Those senses of responsibility are rich, vague, staggeringly complex, and full of outliers, odd twists, preferences, and, when put in to language, startling contradictions.
Above all, they are individual. There are aggregate and statistical trends, of course, and if one could find an N-dimensional space big enough to hold the variables, one would see bell-curve like manifolds all through it. I have a sense of responsibility, and the odds are overwhelming that you do, too. Our respective responsibility-senses may appear to be similar, even highly similar. But they are not. It only appears that way because of the limits of language and the locality of the context we use to frame them. Our responsibility-senses are different because we are different.
If you read widely, you will have seen hundreds, maybe thousands, of situations in which one responsibility a person senses is pitted against another responsibility that same person senses. If you don’t read at all but you are old and thoughtful enough to seriously review your past, you will also have seen hundreds, maybe thousands, of situations like this in your own personal history, and that of others you know well.
Cutting To The Chase
Boy oh boy was I ever about to sprawl out and produce a nine-volume treatise on ethics and responsibility. From my simple dog-like goodness, I will spare us all. Instead, I will sum up my beliefs:
- That the modern synthesis is the best current way we have of shipping more value faster, whenever that value depends on logically branching code with lifetime longer than half a day.
- That I don’t honor my own sense of responsibility at all times, because I am weak or foolish, or because I carry conflicting senses simultaneously.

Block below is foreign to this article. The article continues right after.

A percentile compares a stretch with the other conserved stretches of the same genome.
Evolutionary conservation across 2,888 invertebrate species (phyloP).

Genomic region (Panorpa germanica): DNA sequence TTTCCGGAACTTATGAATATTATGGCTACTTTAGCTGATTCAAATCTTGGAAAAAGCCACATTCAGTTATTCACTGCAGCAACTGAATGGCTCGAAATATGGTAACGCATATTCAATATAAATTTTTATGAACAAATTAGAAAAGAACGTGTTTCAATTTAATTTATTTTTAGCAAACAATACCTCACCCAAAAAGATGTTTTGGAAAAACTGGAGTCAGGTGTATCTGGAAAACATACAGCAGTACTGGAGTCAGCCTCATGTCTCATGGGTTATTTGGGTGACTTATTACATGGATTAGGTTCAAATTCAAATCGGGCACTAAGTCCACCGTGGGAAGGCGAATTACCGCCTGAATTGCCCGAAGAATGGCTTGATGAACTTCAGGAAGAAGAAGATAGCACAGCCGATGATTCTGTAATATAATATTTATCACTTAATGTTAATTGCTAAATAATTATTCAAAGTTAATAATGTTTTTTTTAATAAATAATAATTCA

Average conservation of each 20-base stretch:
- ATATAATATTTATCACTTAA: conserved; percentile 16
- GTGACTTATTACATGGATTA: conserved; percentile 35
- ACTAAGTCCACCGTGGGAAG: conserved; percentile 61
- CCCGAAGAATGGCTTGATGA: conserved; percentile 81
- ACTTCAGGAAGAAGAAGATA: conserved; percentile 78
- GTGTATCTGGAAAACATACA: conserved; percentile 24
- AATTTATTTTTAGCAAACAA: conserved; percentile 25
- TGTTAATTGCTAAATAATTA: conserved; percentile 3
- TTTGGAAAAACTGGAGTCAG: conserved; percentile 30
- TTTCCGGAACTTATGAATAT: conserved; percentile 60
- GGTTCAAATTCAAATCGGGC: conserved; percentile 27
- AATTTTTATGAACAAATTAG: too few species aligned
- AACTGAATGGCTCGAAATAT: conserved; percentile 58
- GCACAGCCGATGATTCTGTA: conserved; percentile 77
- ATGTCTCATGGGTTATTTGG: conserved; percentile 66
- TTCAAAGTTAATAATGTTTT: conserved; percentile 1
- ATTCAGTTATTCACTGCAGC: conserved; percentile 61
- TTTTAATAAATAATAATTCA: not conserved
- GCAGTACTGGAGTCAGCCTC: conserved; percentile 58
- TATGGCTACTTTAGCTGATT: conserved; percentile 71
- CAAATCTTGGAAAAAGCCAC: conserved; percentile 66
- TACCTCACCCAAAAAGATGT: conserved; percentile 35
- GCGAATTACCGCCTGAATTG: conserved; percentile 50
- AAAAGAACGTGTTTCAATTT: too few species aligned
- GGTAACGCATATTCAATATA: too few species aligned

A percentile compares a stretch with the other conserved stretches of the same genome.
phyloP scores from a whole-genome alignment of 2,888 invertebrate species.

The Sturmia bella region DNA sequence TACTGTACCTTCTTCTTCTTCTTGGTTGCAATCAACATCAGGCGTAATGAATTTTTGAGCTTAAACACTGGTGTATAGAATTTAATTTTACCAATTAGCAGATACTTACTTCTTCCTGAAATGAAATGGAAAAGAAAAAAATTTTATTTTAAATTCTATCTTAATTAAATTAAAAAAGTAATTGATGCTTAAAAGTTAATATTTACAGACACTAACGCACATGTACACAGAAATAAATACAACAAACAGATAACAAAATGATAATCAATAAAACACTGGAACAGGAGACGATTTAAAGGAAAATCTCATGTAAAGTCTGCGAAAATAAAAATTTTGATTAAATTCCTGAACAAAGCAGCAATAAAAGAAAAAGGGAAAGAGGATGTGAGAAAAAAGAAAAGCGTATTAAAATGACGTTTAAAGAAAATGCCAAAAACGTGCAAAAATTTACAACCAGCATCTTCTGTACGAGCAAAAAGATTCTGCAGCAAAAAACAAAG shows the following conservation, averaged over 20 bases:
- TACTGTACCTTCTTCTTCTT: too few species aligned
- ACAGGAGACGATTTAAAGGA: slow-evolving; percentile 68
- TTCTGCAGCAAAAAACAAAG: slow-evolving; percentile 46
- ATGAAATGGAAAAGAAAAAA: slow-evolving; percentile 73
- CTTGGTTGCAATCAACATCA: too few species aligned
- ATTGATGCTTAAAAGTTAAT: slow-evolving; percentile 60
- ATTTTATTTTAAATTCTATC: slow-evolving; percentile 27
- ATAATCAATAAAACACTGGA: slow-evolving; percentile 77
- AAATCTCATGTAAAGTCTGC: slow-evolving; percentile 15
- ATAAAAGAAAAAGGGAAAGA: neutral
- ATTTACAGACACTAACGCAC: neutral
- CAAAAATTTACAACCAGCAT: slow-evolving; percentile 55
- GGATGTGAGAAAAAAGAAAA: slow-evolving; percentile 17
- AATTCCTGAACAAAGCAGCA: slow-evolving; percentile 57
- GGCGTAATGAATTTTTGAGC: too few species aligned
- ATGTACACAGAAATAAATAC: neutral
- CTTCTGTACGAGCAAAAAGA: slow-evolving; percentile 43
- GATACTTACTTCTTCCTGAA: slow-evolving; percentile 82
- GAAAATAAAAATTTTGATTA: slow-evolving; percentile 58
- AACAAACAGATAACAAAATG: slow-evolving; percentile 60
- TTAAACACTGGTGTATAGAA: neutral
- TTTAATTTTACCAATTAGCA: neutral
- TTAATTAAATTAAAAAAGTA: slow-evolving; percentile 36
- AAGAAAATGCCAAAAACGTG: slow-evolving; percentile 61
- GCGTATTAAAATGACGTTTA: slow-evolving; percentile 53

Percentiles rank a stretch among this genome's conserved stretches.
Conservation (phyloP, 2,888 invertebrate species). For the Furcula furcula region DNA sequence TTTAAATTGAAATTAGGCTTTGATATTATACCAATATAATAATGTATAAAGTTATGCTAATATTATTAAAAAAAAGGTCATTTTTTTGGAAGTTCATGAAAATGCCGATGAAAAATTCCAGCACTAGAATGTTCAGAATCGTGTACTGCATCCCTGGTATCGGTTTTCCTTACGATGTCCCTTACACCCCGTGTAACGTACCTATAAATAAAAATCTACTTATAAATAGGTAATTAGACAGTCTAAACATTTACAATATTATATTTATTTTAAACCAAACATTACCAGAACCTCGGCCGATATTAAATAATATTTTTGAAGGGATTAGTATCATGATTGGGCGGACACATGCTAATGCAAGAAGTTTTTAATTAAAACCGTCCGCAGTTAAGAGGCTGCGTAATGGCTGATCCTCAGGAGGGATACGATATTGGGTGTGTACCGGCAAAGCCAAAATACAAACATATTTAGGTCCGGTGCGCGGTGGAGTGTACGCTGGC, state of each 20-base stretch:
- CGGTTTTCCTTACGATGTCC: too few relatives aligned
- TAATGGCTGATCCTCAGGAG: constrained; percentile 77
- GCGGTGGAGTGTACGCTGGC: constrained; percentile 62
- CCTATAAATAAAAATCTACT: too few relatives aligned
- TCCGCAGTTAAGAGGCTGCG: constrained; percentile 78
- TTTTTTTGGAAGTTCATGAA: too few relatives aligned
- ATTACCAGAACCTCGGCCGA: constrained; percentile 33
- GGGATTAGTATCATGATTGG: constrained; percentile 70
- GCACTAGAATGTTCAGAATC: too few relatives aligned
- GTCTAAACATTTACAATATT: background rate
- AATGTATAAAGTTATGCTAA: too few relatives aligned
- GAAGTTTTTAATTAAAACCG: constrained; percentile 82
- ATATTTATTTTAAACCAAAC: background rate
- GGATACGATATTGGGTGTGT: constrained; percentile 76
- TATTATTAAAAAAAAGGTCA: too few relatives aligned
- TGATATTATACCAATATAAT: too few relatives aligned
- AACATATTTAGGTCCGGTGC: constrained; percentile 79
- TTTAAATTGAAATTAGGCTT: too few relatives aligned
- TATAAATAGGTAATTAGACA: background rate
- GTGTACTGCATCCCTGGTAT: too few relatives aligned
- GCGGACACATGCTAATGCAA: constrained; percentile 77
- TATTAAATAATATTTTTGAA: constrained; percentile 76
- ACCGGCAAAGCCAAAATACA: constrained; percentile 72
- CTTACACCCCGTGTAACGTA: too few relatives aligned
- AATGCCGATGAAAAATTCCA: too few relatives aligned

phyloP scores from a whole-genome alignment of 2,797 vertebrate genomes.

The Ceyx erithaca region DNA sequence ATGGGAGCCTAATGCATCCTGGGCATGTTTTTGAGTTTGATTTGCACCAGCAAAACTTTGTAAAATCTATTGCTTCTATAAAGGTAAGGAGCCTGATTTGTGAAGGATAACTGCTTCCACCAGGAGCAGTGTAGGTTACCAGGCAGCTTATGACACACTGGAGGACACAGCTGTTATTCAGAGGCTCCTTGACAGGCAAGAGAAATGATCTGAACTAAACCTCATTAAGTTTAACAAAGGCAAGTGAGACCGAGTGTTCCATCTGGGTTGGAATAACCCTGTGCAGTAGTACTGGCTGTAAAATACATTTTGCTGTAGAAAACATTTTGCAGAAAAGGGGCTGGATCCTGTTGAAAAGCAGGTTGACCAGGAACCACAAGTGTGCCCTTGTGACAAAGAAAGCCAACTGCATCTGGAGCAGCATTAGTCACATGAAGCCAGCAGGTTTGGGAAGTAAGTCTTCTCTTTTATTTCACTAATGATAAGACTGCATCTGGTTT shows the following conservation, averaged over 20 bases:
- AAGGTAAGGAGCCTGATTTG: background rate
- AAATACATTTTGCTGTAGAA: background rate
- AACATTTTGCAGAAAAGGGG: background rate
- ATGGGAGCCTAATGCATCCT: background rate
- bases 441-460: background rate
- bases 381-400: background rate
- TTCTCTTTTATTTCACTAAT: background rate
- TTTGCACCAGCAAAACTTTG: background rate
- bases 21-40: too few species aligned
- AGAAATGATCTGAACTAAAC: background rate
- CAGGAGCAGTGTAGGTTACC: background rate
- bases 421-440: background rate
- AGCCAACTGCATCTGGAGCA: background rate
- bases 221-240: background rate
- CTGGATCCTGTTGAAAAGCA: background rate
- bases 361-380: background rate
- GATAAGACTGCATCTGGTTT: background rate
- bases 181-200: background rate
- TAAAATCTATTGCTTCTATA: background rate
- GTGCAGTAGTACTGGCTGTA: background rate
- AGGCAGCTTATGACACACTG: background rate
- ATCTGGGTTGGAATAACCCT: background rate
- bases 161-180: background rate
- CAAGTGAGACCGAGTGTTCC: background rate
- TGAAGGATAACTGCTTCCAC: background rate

- That it is not for me to say what is responsible or irresponsible — global words — about any local context involving people who are strangers to me.
- That “doing your job well” is very often not dependent on shipping more value faster.
- That “doing your job well” can mean many things that are not good for you or the company you work for.
- That “doing your job well” is in any case not particularly more important to me than any number of other responsibilities I carry.
If you are a working programmer, you are a grown-up.
You are in the difficult position of balancing dozens of competing needs, using only your heart and body and mind, and I am well aware that this is a task far more demanding in real life than it seems, on paper, in a blog, or spoken by an idol. I won’t do that for you because I can’t do that for you. I only sometimes manage to do it for me.
In One (Long) Sentence
Please don’t take me, even in a crabby mood, as someone who assesses your sense of responsibility, commitment, or heaven forbid, morality, on the basis of whether or not you do TDD or any other part of the modern synthesis in your job.